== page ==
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Royal Bank of Scotland profits triple

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From Wire Reports
Saturday, May 3, 2014, 12:01 a.m.
 

LONDON — Royal Bank of Scotland's first-quarter profit more than tripled as the one-time global powerhouse benefited from efforts to transform itself into a smaller institution focused on Britain.

The bank said on Friday that net income rose to about $2 billion from $663 million in the year-earlier quarter, a better than expected result. RBS lost $14.7 billion in the fourth quarter last year.

Citizens Bank — the Pittsburgh region's second-largest retail bank, with 132 branches — is part of RBS Citizens Financial Group in Providence, R.I., which is Royal Bank of Scotland's banking franchise in the United States.

Britain's government saved RBS in 2008 with a $76 billion bailout after its move to become the world's largest bank through a colossal spree of debt-fueled acquisitions. The rescue left taxpayers with an 81 percent stake.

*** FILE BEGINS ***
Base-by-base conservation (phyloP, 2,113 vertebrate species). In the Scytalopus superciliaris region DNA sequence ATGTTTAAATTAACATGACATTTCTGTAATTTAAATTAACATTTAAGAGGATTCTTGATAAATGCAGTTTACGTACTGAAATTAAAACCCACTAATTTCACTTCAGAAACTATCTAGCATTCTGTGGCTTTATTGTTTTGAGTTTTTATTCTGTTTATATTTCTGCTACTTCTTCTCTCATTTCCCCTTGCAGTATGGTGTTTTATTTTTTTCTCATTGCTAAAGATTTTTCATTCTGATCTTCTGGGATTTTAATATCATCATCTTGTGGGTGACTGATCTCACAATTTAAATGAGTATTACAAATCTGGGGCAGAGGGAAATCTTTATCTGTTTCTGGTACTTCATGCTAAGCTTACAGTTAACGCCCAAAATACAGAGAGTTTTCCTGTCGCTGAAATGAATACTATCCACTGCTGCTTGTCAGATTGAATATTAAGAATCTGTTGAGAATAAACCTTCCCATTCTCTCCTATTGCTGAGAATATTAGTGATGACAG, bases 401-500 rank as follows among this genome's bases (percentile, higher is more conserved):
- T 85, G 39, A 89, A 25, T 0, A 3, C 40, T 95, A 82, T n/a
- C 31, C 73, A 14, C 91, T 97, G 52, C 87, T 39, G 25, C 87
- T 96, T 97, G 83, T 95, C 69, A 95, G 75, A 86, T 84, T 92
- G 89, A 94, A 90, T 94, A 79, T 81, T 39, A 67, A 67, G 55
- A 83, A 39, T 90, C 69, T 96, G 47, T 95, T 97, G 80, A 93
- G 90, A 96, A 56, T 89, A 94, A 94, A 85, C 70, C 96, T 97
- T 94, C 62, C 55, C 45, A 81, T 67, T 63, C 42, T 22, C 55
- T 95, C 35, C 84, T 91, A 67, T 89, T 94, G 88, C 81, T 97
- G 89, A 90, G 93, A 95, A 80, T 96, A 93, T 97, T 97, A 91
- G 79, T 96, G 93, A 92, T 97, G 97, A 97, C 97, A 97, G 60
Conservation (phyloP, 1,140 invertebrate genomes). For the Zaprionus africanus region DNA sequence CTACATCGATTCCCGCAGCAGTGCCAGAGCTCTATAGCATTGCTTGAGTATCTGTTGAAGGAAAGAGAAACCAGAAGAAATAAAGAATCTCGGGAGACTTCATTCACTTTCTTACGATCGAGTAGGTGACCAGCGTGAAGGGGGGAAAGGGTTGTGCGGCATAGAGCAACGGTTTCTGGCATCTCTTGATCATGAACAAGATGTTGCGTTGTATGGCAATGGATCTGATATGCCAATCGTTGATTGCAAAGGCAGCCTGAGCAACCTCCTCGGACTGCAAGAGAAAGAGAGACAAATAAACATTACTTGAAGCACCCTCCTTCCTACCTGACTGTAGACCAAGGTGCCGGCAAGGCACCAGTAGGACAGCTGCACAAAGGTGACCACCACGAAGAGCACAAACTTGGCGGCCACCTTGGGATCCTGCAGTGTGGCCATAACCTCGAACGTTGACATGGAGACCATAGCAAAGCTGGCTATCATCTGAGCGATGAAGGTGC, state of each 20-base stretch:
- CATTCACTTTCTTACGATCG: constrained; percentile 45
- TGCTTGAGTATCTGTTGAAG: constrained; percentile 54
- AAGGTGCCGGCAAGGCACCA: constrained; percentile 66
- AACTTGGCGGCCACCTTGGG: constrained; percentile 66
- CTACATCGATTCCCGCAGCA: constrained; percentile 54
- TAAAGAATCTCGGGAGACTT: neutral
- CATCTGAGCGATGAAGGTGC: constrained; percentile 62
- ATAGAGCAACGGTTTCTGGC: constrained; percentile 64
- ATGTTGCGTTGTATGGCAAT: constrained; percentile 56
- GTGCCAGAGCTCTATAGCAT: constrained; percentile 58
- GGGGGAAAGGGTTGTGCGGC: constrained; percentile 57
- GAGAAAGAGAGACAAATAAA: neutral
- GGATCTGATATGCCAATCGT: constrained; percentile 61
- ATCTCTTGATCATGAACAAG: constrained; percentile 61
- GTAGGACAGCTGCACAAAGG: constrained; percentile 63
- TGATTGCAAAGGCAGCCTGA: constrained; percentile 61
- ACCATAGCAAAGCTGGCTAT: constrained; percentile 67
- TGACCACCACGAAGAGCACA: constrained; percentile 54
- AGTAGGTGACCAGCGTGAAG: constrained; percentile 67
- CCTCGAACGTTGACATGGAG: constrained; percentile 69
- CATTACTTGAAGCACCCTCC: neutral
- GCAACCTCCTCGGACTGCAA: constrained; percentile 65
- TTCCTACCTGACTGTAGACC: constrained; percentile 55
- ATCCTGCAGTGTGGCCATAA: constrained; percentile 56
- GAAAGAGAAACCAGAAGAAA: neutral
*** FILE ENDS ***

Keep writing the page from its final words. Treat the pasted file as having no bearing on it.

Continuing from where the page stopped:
CEO Ross McEwan, who took over as chief executive officer in October, said RBS is focused squarely on earning the “trust of our customers.”

McEwan is setting up an internal bad bank, combining divisions and scaling back the investment bank since the lender reported its biggest annual loss since the financial crisis in 2013. His efforts and those of his predecessor, Stephen Hester, to revive profit have been hampered by loan losses and the spiraling cost of redress for customers wrongly sold interest-rate swaps and payment-protection insurance.

“They are a good set of numbers,” said Vivek Raja, an analyst at Oriel Securities Ltd. in London with a “sell” rating on the stock. “The key thing is impairments, which really are better than expected across both the bad bank and the core bank — and the outlook is quite positive.”

RBS is being helped as the country's economy starts to grow and the housing market booms, helping to drive down bad debts.

RBS is preparing to sell shares in its Citizens Financial Group Inc. division in an initial public offering during the fourth quarter, though RBS would look “seriously” look at offers for the business, McEwan told reporters in a call on Friday.

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